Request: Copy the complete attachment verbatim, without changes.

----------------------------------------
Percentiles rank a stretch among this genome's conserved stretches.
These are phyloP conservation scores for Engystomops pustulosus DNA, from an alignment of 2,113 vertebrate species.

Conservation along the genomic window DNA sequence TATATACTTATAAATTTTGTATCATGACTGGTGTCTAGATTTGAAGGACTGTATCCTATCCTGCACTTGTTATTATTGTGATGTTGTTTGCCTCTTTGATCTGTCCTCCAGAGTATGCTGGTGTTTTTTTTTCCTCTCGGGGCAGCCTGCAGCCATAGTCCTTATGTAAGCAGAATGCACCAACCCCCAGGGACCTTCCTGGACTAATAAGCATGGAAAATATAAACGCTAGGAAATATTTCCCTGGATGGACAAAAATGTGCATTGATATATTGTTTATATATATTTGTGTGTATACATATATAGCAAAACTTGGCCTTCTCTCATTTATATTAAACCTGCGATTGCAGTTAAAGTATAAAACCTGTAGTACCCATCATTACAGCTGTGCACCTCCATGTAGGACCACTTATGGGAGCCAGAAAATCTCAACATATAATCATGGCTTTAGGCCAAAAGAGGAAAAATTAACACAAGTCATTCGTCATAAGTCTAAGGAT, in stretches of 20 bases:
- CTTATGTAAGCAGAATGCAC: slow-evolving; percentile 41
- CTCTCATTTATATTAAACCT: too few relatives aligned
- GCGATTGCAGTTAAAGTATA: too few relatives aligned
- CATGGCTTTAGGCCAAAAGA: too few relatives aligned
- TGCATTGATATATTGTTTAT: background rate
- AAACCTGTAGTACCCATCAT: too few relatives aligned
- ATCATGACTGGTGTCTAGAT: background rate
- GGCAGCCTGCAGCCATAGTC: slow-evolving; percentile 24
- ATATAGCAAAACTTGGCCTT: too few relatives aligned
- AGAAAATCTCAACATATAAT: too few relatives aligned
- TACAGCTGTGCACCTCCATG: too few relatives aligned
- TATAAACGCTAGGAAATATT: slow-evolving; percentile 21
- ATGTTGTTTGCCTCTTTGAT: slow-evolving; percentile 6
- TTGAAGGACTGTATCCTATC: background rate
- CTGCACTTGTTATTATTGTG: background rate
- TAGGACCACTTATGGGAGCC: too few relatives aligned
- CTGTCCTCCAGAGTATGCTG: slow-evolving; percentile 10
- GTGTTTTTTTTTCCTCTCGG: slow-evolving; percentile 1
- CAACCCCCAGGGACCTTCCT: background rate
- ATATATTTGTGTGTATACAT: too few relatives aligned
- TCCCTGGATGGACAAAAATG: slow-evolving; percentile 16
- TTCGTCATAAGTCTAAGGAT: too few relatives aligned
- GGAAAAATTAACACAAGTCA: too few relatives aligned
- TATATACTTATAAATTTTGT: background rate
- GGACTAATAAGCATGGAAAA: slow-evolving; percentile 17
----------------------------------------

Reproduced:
Percentiles rank a stretch among this genome's conserved stretches.
These are phyloP conservation scores for Engystomops pustulosus DNA, from an alignment of 2,113 vertebrate species.

Conservation along the genomic window DNA sequence TATATACTTATAAATTTTGTATCATGACTGGTGTCTAGATTTGAAGGACTGTATCCTATCCTGCACTTGTTATTATTGTGATGTTGTTTGCCTCTTTGATCTGTCCTCCAGAGTATGCTGGTGTTTTTTTTTCCTCTCGGGGCAGCCTGCAGCCATAGTCCTTATGTAAGCAGAATGCACCAACCCCCAGGGACCTTCCTGGACTAATAAGCATGGAAAATATAAACGCTAGGAAATATTTCCCTGGATGGACAAAAATGTGCATTGATATATTGTTTATATATATTTGTGTGTATACATATATAGCAAAACTTGGCCTTCTCTCATTTATATTAAACCTGCGATTGCAGTTAAAGTATAAAACCTGTAGTACCCATCATTACAGCTGTGCACCTCCATGTAGGACCACTTATGGGAGCCAGAAAATCTCAACATATAATCATGGCTTTAGGCCAAAAGAGGAAAAATTAACACAAGTCATTCGTCATAAGTCTAAGGAT, in stretches of 20 bases:
- CTTATGTAAGCAGAATGCAC: slow-evolving; percentile 41
- CTCTCATTTATATTAAACCT: too few relatives aligned
- GCGATTGCAGTTAAAGTATA: too few relatives aligned
- CATGGCTTTAGGCCAAAAGA: too few relatives aligned
- TGCATTGATATATTGTTTAT: background rate
- AAACCTGTAGTACCCATCAT: too few relatives aligned
- ATCATGACTGGTGTCTAGAT: background rate
- GGCAGCCTGCAGCCATAGTC: slow-evolving; percentile 24
- ATATAGCAAAACTTGGCCTT: too few relatives aligned
- AGAAAATCTCAACATATAAT: too few relatives aligned
- TACAGCTGTGCACCTCCATG: too few relatives aligned
- TATAAACGCTAGGAAATATT: slow-evolving; percentile 21
- ATGTTGTTTGCCTCTTTGAT: slow-evolving; percentile 6
- TTGAAGGACTGTATCCTATC: background rate
- CTGCACTTGTTATTATTGTG: background rate
- TAGGACCACTTATGGGAGCC: too few relatives aligned
- CTGTCCTCCAGAGTATGCTG: slow-evolving; percentile 10
- GTGTTTTTTTTTCCTCTCGG: slow-evolving; percentile 1
- CAACCCCCAGGGACCTTCCT: background rate
- ATATATTTGTGTGTATACAT: too few relatives aligned
- TCCCTGGATGGACAAAAATG: slow-evolving; percentile 16
- TTCGTCATAAGTCTAAGGAT: too few relatives aligned
- GGAAAAATTAACACAAGTCA: too few relatives aligned
- TATATACTTATAAATTTTGT: background rate
- GGACTAATAAGCATGGAAAA: slow-evolving; percentile 17